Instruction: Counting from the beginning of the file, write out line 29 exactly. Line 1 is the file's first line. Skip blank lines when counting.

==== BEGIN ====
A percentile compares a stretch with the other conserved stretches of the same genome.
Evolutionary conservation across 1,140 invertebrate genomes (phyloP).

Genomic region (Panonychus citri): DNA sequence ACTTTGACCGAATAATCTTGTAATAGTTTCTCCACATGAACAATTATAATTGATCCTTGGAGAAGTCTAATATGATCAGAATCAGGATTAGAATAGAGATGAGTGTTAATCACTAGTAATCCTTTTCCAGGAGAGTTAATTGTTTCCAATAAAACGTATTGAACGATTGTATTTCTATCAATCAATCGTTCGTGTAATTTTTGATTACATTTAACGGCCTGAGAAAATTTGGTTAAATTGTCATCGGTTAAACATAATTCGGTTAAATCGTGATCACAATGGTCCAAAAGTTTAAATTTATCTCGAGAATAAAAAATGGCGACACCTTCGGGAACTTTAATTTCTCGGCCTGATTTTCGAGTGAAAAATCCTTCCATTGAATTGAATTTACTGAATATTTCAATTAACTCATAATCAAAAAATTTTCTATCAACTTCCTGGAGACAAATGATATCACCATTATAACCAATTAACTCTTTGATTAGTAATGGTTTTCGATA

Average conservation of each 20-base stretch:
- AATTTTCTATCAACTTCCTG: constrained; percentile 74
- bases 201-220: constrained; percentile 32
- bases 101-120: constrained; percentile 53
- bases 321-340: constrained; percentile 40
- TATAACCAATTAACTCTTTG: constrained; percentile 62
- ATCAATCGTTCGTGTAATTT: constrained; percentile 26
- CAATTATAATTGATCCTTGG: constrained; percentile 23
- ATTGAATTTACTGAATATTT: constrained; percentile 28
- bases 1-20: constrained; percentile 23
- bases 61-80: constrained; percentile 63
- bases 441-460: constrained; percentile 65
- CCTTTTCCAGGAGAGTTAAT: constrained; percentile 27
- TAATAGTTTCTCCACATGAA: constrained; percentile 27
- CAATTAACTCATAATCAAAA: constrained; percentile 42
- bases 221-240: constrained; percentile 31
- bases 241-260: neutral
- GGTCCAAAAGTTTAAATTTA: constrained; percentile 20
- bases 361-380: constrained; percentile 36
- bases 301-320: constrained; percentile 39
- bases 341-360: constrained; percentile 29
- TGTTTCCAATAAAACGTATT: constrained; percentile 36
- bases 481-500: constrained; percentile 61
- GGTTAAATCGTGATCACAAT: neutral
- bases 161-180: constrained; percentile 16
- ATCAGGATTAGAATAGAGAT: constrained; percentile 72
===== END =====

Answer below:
- ATCAGGATTAGAATAGAGAT: constrained; percentile 72